Looking back at all of our Happy Tails, a clear theme emerges: pets are more than just furry, four-legged animals living in our homes. They are our best friends, our support systems, and our constant sources of joy. That’s why, when Joshua S. was struggling through a difficult period in his life, a dog named Brewster was the only thing able to turn it all around. Here is their Happy Tail.
Joshua grew up with dogs—a Pomeranian and a Newfoundland—but had been without a pup of his own since moving to New York City. While going through what he describes as “the most trying time in my life,” Joshua thought the companionship of a dog was just what he needed. At the end of May, he headed to the ASPCA Adoption Center in search of a little companion. “I was originally looking to adopt a smaller breed as they seemed more practical for city living,” says Joshua. “However, when I began looking at the ASPCA, I fell in love with pit bulls.”
Fortunately for Joshua, Brewster—a one-year-old pit bull—was at the ASPCA Adoption Center waiting for his new forever home. He and another dog, Bonnie, first came to the ASPCA in October 2013 after being rescued from an abusive situation. Though initially timid and nervous around new people, Brewster’s puppy-like energy soon shone through, and he was eager to meet the right person.
“I knew Brewster was the dog for me as soon as I saw him,” says Joshua. “I had seen quite a few dogs, but when I got to his room, he immediately jumped up and wanted to play.” The two spent some time getting to know each other, but Joshua was already certain that Brewster was right choice. “He was so affectionate, and you could tell that he had so much love to give. I knew definitively that he was the one.”
Back at home, Joshua’s new companion proved to be everything he had hoped for. “Brewster sleeps with me at night, and if he’s not curled up at the end of my bed, he’s next to me with one paw resting below my shoulder as if he’s protecting me.” Brewster loves to daydream by the windowsill, and the two pals spend lots of time together at the dog park, running, and exploring the neighborhood. Before Joshua leaves for work, he says, “Brewster will literally jump up and wrap his arms around me to give me a hug. He does the same when I return home, except he has a lot of kisses as well.”
Both Joshua and Brewster persevered through a period of suffering before they found each other, and their bond is so much stronger because of it. “I thought the companionship of a dog would help me through,” says Joshua, “and Brewster has done just that. He has helped me more than I could ever imagine possible.”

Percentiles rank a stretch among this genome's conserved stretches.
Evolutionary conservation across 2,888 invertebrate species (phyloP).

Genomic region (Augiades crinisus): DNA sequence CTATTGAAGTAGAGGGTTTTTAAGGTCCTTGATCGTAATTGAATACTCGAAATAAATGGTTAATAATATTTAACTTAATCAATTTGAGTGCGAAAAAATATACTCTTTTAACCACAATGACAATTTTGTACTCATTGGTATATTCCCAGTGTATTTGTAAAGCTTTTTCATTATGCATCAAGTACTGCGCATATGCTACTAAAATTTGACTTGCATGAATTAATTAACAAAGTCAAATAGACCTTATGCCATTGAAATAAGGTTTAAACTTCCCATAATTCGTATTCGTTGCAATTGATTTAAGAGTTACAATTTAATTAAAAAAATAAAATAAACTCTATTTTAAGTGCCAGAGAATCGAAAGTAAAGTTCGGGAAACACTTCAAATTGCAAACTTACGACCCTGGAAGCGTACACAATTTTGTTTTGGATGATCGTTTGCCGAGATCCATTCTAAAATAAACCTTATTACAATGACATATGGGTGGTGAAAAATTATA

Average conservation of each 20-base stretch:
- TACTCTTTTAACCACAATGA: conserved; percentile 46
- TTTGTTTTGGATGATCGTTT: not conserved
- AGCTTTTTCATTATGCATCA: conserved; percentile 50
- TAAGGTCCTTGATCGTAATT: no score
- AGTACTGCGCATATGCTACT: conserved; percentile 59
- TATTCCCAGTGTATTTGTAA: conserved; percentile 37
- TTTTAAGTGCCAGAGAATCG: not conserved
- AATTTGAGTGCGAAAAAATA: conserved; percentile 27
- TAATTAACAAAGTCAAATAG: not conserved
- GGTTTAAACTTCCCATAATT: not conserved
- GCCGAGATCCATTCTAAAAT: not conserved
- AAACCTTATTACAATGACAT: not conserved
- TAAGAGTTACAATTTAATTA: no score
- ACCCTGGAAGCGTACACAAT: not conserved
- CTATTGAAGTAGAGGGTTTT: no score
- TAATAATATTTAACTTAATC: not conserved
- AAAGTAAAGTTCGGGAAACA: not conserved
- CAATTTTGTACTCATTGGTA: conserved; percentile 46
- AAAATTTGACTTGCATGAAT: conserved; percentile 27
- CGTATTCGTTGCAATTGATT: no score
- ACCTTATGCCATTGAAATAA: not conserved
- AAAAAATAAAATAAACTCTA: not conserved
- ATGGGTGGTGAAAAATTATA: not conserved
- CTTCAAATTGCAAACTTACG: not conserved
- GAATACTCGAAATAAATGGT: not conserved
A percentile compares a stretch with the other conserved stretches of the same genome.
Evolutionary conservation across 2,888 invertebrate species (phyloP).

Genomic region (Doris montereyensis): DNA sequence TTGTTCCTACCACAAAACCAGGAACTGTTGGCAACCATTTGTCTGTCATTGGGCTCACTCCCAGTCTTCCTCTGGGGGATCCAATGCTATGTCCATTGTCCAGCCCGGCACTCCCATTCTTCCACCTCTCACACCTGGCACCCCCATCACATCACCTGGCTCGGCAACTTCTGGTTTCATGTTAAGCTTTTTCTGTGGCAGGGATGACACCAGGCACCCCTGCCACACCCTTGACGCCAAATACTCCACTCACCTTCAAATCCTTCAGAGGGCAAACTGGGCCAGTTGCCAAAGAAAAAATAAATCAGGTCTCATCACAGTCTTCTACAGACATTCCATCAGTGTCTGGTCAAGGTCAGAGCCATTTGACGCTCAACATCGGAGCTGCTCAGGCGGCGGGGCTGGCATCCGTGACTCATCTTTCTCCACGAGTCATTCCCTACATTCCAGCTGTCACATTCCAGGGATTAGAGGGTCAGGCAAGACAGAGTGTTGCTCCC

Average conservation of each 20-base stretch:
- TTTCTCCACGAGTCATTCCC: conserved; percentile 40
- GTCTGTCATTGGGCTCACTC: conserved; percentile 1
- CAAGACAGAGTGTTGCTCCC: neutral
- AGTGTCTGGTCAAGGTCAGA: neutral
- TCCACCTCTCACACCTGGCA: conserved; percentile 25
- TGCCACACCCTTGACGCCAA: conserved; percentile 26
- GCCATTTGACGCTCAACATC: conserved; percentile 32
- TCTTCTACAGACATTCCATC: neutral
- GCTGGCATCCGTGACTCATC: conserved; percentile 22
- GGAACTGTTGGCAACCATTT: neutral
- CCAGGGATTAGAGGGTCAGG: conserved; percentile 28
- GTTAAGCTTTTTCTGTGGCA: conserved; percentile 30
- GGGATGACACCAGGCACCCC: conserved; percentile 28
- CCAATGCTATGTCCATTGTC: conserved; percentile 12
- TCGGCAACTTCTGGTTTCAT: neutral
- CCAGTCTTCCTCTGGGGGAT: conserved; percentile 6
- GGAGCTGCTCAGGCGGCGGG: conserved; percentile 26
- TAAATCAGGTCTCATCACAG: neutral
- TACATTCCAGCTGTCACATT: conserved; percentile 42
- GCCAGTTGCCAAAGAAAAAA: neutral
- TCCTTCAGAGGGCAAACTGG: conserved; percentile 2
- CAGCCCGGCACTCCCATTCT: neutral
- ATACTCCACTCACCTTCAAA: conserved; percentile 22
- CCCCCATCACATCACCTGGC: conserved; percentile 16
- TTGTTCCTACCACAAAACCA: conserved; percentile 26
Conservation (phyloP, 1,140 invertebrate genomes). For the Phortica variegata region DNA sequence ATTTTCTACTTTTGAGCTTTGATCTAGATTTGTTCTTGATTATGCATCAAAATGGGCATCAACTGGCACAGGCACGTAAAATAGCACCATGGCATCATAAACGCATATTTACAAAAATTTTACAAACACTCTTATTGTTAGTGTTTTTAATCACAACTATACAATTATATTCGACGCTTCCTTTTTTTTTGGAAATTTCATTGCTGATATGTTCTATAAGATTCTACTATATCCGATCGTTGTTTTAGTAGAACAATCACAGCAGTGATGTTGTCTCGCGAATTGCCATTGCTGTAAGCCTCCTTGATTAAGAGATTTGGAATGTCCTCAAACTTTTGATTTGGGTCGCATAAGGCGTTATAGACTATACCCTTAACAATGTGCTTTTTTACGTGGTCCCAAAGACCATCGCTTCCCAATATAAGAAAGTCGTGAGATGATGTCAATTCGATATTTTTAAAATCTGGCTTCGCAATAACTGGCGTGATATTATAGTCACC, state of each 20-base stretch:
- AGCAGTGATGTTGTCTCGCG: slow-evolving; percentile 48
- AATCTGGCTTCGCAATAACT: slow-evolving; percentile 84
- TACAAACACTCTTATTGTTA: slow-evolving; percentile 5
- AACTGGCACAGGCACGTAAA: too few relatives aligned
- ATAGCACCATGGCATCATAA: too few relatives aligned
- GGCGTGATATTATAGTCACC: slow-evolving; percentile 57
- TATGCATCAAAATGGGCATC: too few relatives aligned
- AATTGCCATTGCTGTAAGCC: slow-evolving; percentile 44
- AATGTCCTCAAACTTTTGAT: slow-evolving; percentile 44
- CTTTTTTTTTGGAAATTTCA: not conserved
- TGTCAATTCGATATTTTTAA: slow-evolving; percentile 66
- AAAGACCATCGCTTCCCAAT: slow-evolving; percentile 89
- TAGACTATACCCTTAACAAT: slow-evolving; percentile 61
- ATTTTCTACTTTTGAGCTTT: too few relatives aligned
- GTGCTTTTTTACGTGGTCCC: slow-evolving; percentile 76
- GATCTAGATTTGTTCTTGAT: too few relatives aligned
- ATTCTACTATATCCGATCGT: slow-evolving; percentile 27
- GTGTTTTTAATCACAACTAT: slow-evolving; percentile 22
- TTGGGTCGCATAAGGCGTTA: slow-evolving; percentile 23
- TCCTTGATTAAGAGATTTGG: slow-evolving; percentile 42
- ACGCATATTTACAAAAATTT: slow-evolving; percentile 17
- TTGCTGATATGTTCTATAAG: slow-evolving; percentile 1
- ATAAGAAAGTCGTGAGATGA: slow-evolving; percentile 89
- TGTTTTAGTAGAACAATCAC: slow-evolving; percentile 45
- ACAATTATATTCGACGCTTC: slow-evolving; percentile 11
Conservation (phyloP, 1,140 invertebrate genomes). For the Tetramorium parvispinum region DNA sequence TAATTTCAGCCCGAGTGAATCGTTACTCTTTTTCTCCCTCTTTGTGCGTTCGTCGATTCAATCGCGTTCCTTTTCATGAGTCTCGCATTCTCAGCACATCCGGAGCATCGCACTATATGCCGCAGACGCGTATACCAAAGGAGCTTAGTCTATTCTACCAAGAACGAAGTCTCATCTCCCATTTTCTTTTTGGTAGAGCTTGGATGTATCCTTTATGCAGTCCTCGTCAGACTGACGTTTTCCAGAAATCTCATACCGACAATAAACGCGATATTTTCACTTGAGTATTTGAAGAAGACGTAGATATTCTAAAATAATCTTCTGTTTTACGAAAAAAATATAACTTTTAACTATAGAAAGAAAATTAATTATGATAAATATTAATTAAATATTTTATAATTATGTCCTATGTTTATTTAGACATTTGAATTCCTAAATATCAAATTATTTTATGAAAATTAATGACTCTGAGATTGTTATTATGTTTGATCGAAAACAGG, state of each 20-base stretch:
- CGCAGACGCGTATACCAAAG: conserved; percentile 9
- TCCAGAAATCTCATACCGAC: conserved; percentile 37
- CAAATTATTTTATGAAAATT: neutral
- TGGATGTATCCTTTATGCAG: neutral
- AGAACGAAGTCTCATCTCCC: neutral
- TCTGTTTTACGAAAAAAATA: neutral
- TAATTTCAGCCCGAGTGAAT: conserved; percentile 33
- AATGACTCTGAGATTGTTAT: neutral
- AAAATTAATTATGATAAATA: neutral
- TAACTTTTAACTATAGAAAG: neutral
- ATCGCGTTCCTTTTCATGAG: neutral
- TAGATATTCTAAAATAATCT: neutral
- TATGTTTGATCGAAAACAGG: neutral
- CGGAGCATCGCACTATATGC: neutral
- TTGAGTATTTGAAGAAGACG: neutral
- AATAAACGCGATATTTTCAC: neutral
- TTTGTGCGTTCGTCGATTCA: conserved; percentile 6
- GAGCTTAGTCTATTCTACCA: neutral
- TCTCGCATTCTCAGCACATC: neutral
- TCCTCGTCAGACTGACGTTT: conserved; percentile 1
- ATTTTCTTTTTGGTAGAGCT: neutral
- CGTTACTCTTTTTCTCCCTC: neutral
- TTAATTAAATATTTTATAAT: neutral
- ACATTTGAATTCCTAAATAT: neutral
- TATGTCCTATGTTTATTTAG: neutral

Brewster’s sister, Bonnie, is still waiting for her forever home. If you are interested in adopting this sweet girl, please contact the ASPCA Adoption Center at 212-876-770 ext. 4120.
At the ASPCA, we love when adopters tell us that “it was meant to be.” Whether or not fate is truly involved in animal adoption, it’s so comforting to know that our dogs and cats are so perfectly matched to their new homes—and it inspires us to keep doing what we do. So when we heard the story of Lucy and her new cat, Keenu, we just had to share it. Here is their Happy Tail.
Lucy recently moved to New York from the UK. Having grown up with cats, she thought a furry friend would be the perfect addition to her new home in the Big Apple. But after visiting a number of adoption centers, she was struggling to find the right pet.
Lucy’s boyfriend, who was still in the UK at the time, offered to help by searching for cats online. That’s when he saw Keenu. “He said he loved her and she was perfect,” recalls Lucy. “I wasn’t so convinced and said, ‘Oh, I’m not sure, I don’t think she’s the one.” But later that same night, Lucy left her apartment to run an errand and spotted a sign. “I saw a flyer that said the ASPCA Mobile Adoption Van would be in the neighborhood that weekend, so I thought I would pop along to see if there were any potential cats.”
True to her plan, she visited the adoption vehicle that weekend. “As soon as I walked into the van, I spotted the most beautiful cat with huge green eyes,” says Lucy. “I put my hand out and she started licking me and rubbing her head against my hands—it was honestly love at first sight.” Then came the revelation: “I read her name: Keenu, the one my boyfriend had seen online! What are the odds? I actually could not believe it,” she laughs.
Keenu, a three-year-old Siberian mix, had been surrendered to the ASPCA by her previous owner due to financial issues. She seemed eager to settle into a new home, and Lucy decided then and then and there that that new home would be hers. “Keenu is by far the most charming cat I have ever met,” she tells us. “At first she was quiet, but now she’s quite chatty and makes this cute little chirp-meow in the morning when she’s seen that I have woken up.”
Lucy now fully agrees that she and Keenu are the perfect match. “Baby Keens, KiKi, Keenypie, Keenypaws…My family say I’m obsessed with her and I quite literally am! When I pick her up, she purrs and purrs.”